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Increased habitual flavonoid intake predicts attenuation of cognitive ageing in twins

Research output: Contribution to journalArticlepeer-review

Original languageEnglish
Article number185
JournalBMC Medicine
Volume19
Issue number1
DOIs
PublishedDec 2021

Bibliographical note

Funding Information: TwinsUK is funded by the Wellcome Trust (FP7/2007-2013), Medical Research Council, European Union, The CDRF, The Denise Coates Foundation, the National Institute for Health Research (NIHR)-funded BioResource, Clinical Research Facility and Biomedical Research Centre based at Guy’s and St Thomas’ NHS Foundation Trust in partnership with King’s College London. CS was funded by a Wellcome Clinical Research Fellowship (WT086904MA). Funding Information: AC has received funding from the US Highbush Blueberry Council (USHBC) with oversight from the USDA and the Biotechnology and Biological Sciences Research Council (BBSRC) to conduct clinical trials on anthocyanins, and AC acts as an advisor to the USHBC grant committee. Publisher Copyright: © 2021, The Author(s). Copyright: Copyright 2021 Elsevier B.V., All rights reserved.

King's Authors

Abstract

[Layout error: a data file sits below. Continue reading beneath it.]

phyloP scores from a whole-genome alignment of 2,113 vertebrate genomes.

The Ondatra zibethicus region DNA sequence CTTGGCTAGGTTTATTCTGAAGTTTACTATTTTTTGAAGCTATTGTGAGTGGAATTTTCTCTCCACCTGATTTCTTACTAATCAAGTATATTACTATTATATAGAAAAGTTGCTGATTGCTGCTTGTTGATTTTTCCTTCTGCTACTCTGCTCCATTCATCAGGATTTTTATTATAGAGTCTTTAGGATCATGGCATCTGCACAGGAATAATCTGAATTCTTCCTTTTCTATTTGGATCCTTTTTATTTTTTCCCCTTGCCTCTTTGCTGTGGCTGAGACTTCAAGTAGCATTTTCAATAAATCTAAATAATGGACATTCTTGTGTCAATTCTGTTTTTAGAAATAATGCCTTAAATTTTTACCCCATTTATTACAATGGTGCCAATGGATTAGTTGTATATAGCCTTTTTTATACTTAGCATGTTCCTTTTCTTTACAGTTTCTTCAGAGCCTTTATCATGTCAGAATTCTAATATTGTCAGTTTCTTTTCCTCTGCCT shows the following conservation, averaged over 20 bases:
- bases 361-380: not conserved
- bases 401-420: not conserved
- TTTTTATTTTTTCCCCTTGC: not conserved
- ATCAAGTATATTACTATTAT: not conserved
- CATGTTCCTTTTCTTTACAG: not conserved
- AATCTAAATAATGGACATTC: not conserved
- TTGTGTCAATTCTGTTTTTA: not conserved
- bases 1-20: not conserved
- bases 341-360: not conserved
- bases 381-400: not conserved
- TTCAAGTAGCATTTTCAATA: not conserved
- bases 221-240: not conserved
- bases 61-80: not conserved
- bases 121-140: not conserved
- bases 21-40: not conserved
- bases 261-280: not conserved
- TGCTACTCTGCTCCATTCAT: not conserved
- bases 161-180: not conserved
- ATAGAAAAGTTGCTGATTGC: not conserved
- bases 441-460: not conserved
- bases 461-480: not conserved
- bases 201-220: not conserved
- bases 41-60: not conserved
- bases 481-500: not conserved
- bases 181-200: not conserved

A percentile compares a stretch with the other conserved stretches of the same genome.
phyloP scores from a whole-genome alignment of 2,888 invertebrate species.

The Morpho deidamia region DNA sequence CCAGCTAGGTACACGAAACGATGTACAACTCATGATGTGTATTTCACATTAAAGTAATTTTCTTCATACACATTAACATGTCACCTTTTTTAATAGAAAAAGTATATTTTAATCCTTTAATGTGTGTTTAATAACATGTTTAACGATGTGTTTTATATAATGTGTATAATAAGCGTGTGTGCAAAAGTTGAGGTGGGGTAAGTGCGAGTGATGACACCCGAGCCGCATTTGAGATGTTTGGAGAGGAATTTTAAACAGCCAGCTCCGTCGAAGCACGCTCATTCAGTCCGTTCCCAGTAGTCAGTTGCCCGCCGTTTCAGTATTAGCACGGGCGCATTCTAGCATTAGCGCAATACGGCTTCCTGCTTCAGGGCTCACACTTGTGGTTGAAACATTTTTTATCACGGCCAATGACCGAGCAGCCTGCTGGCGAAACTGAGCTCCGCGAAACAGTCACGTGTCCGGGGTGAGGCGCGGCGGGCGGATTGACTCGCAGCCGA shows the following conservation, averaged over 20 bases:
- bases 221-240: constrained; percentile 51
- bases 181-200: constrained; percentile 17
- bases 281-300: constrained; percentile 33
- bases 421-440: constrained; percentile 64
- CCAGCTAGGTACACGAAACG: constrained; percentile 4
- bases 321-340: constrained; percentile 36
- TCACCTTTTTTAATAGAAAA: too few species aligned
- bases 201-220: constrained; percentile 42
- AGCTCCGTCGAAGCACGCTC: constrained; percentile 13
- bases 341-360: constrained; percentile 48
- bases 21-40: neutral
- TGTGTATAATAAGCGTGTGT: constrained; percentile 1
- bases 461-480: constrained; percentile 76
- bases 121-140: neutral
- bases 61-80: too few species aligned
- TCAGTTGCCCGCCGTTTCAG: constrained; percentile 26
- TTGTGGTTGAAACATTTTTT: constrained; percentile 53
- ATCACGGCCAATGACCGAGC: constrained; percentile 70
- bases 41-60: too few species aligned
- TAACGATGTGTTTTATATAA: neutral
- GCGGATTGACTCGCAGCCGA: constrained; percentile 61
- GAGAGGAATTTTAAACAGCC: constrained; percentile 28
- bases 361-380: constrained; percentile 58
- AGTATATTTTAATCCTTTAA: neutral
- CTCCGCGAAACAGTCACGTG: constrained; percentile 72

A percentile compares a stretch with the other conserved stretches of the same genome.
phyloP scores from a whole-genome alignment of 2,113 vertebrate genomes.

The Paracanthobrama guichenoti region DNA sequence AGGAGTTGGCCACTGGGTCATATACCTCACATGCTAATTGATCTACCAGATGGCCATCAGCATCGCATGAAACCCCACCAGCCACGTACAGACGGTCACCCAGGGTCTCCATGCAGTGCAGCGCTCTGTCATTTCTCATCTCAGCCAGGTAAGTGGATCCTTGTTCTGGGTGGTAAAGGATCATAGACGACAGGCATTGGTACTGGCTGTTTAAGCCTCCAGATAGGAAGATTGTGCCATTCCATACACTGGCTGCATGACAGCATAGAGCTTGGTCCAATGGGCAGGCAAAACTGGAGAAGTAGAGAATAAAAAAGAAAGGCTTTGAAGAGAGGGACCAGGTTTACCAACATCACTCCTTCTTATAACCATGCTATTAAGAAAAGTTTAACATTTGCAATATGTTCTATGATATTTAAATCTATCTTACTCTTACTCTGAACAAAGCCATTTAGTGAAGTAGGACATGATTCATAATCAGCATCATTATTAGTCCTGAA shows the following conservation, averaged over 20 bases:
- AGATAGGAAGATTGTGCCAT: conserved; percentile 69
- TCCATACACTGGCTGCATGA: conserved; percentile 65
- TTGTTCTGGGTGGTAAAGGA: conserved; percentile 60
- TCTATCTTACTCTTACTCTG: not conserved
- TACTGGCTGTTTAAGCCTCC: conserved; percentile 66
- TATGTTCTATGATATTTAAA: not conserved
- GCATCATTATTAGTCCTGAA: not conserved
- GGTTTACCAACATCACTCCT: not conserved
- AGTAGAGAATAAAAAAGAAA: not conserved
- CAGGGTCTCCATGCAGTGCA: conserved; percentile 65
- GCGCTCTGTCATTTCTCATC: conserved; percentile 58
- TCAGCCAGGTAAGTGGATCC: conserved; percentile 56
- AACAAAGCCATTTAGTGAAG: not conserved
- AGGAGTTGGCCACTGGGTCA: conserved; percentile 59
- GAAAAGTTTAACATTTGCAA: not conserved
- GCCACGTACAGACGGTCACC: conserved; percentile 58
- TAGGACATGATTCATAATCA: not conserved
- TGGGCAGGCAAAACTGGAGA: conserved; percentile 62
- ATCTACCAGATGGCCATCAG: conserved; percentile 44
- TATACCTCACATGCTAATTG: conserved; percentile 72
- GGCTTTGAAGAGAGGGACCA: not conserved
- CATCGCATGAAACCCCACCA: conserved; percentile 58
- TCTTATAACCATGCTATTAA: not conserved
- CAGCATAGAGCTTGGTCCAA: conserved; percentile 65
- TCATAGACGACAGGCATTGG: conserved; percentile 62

Background: Although the pathophysiology of cognitive decline is multifactorial, and modifiable by lifestyle, the evidence for the role of diet on cognitive function is still accumulating, particularly the potentially preventive role of constituents of plant-based foods. Methods: We aimed to determine whether higher habitual intake of dietary flavonoids, key components of plant-based diets, were associated with improved cognition and medial temporal lobe volumes using three complementary approaches (longitudinal, cross-sectional and co-twin analyses). In 1126 female twins (n=224 with a 10-year follow-up of diet and cognition data) aged 18–89 years, habitual intakes of total flavonoids and seven subclasses (flavanones, anthocyanins, flavan-3-ols, flavonols, flavones, polymeric flavonoids (and proanthocyanidins separately)) were calculated using validated food frequency questionnaires. Cognition was assessed using the Cambridge Neuropsychological Test Automated Battery test. Hippocampal volumes were measured in a subset using magnetic resonance imaging (16 monozygotic-twin pairs). Statistical models were adjusted for a range of diet and lifestyle factors. Results: Higher intakes of flavanones (tertile (T)3-T1=0.45, 95%CI 0.13,0.77; p=0.01) and anthocyanins (T3-T1=0.45, 95%CI 0.08,0.81; p=0.02) were associated with improvements in age-related cognition score over 10 years. In cross-sectional analysis higher intake of flavanones (T3-T1= 0.12, 95% CI 0.02, 0.21; p=0.02) and proanthocyanidins (T3-T1= 0.13, 95% CI 0.02, 0.24; p=0.02) were associated with improved paired-associates learning. Higher intake of anthocyanins was significantly associated with improved executive function (T3-T1= −0.52, 95% CI 0.19, 0.84; p=0.001) and with faster simple reaction times (T3-T1= −18.1, 95% CI −35.4, −0.7; p=0.04). In co-twin analysis, those with higher anthocyanin (2.0%, p=0.01) and proanthocyanidin (2.0%, p=0.02) intakes at baseline had the largest left hippocampal volumes after 12 years. Conclusion: Small increases in habitual intake of flavonoid-rich foods (containing anthocyanins, flavanones and proanthocyanidins; equivalent to approximately two servings of oranges and blueberries per day) over long time periods have the potential to attenuate cognitive ageing.

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